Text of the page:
To remove these entrained water particles from the air stream, the eliminator structure 19 is provided. The bladed structure rotates and intercepts the water particles as it passes through the zigzag passages in the bladed structure and returns the water into the casing to be discharged through the drain 12. The operation of the apparatus in FIGURE 1 is fully described in the previously described patent of Ernest C. Hungate.
The blade members 21 comprise a plurality of surfaces which are angularly disposed with respect to one another. The blades are rigidly afiixed to hub 23, which is secured to shaft 18 by suitable hub-mounting means 24, which may be of conventional design. A preferred manner of connecting the blades to the hub is described in the copending application of Richmond S. Hayes, 11"., Serial No. 791,914, filed February 9, 1959 now Patent No. 3,073,096, issued January 15, 1963.
In essence, the shroud 22 (FIGURE 2) is formed from one or more layers of line 25 wound onto the blade st1ucture and suitably bonded thereto. The resultant eliminator has superior strength and the manufacturing cost thereof is substantially less than the cost of previous eliminators of this type.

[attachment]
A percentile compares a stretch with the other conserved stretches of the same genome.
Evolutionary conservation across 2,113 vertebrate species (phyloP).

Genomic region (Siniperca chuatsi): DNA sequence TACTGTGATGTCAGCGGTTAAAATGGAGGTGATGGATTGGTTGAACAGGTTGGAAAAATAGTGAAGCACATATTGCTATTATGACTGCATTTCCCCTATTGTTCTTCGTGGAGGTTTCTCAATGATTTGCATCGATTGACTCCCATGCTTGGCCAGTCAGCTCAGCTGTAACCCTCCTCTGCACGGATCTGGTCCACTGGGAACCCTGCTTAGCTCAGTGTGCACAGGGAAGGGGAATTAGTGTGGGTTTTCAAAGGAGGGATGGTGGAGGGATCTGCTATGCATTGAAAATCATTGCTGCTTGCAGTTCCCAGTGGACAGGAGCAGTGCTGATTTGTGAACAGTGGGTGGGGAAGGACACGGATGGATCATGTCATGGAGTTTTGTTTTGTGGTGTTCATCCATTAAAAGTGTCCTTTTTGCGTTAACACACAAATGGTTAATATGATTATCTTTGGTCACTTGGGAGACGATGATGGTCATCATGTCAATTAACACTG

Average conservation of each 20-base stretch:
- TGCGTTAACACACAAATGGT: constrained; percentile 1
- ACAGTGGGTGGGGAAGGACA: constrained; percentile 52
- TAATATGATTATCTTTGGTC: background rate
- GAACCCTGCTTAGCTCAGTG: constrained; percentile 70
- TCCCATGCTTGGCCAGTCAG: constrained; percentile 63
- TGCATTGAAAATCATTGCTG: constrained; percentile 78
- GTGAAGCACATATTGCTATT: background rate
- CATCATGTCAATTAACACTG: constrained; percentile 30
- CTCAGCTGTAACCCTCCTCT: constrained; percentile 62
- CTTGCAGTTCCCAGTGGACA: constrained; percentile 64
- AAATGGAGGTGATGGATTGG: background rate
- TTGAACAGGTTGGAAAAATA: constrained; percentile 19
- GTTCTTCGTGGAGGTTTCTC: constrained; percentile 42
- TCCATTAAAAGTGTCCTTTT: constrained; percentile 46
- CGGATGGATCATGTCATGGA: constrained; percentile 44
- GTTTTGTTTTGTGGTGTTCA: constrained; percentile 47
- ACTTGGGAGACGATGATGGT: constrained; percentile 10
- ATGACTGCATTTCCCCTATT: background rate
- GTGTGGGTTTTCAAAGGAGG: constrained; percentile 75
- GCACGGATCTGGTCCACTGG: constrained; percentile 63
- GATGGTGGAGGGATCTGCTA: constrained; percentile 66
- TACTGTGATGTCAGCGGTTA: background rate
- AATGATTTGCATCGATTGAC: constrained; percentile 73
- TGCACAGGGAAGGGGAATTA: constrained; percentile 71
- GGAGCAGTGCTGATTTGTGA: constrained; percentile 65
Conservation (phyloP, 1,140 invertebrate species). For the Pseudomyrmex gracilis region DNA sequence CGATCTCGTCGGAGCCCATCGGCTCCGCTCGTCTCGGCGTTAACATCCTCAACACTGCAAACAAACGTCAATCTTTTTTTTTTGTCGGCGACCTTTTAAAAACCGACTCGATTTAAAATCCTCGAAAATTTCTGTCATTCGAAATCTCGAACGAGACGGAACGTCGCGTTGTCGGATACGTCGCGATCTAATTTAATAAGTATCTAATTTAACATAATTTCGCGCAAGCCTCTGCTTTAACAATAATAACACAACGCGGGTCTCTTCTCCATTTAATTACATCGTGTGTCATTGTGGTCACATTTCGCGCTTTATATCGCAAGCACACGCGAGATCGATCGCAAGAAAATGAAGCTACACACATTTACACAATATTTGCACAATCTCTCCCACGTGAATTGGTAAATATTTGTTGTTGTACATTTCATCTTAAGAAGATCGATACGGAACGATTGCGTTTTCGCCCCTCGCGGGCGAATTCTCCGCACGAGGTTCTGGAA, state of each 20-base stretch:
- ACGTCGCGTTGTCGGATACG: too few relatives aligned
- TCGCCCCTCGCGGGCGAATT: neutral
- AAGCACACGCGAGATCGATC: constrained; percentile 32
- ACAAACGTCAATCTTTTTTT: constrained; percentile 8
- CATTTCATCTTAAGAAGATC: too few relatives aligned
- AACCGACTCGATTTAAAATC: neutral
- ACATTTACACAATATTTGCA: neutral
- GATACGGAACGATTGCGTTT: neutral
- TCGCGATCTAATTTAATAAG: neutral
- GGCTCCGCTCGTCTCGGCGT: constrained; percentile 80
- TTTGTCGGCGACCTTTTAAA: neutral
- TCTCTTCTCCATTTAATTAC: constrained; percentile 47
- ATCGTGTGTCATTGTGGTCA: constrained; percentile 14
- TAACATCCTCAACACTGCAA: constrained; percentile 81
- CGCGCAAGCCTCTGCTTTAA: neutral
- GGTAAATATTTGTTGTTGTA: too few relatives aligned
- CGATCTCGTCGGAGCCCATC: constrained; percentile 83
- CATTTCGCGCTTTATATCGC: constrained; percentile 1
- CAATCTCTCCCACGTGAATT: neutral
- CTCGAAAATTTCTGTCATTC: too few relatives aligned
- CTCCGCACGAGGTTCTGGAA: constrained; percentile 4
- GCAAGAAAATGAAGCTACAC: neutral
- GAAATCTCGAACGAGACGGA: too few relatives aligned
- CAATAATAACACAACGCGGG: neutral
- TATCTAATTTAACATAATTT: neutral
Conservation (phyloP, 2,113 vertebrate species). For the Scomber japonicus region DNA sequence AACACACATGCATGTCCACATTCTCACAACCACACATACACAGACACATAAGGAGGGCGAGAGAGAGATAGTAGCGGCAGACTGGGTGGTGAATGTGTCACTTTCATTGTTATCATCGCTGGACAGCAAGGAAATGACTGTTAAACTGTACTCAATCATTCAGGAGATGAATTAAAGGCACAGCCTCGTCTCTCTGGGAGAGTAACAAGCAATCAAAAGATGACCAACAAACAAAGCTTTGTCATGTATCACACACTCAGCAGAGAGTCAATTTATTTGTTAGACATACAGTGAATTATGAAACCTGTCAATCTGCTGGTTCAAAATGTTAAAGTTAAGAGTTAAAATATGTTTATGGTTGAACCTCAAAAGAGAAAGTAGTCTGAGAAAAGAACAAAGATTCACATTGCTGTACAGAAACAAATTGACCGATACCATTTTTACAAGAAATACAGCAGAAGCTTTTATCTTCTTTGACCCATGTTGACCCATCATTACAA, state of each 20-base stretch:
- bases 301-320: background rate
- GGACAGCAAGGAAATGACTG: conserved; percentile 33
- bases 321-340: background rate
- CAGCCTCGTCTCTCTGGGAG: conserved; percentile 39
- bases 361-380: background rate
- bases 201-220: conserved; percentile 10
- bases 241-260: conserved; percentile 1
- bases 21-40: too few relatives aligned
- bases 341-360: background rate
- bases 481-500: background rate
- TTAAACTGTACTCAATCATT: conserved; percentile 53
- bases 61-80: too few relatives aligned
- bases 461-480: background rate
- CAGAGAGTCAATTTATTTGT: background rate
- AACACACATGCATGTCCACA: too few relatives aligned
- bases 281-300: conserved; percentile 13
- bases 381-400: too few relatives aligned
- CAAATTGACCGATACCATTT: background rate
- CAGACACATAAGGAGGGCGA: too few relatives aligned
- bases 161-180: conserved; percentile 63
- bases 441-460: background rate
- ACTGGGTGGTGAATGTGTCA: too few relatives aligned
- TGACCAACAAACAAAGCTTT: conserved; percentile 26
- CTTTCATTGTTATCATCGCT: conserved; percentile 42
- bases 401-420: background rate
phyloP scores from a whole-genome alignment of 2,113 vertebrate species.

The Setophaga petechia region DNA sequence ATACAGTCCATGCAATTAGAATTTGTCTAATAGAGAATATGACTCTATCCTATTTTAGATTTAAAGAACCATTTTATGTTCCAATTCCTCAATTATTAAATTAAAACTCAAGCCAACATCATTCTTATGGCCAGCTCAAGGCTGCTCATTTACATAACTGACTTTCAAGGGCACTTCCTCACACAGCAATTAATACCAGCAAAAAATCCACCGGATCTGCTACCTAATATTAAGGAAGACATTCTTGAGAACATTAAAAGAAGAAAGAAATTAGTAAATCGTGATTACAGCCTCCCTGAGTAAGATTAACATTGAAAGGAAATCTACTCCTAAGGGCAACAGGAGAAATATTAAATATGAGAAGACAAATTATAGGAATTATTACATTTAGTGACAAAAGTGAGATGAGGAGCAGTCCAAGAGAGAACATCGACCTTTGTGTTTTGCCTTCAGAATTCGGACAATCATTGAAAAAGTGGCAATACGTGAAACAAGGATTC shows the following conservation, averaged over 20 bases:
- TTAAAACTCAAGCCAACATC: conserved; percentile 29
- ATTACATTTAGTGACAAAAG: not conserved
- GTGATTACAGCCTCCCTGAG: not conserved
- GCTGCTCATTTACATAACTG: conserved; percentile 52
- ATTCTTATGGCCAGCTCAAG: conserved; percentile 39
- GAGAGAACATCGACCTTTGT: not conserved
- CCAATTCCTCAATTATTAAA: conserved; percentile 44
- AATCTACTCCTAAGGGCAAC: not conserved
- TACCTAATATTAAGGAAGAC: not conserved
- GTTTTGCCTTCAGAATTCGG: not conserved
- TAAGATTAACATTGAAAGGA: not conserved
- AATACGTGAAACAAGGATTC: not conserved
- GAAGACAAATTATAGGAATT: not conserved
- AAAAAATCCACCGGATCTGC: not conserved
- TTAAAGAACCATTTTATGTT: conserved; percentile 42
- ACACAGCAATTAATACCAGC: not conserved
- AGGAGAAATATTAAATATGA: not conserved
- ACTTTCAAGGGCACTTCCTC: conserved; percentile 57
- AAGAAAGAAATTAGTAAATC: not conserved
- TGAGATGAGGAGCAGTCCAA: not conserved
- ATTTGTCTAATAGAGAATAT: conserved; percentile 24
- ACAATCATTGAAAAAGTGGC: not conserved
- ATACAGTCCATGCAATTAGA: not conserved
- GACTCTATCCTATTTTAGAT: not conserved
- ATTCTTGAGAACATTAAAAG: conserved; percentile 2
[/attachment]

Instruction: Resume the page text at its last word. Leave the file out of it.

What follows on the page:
In constructing the eliminator, first an eliminator subassembly 36 is fabricated. The blades are shaped as illustrated in the aforementioned Hungate patent. The outer edge of each blade 21 is smoothed along both the length and width thereof to prevent tearing or fracturing of the line in subsequent fabrication. The edge of each blade 21 may be mechanically rounded as by grinding. However a more satisfactory and expeditious method of effecting the same result is to dip the end of each blade into a thermo-setting resin. to form a bead 26 thereon. Another manner of rounding the outer edge of each blade which would be apparent to those versed in the art would be to apply a molded blade tip cap. The blade members are secured to hub 23 to form the eliminator subassembly 36. This eliminator subassernbly is mounted on shaft 37 (see FIGURE 3).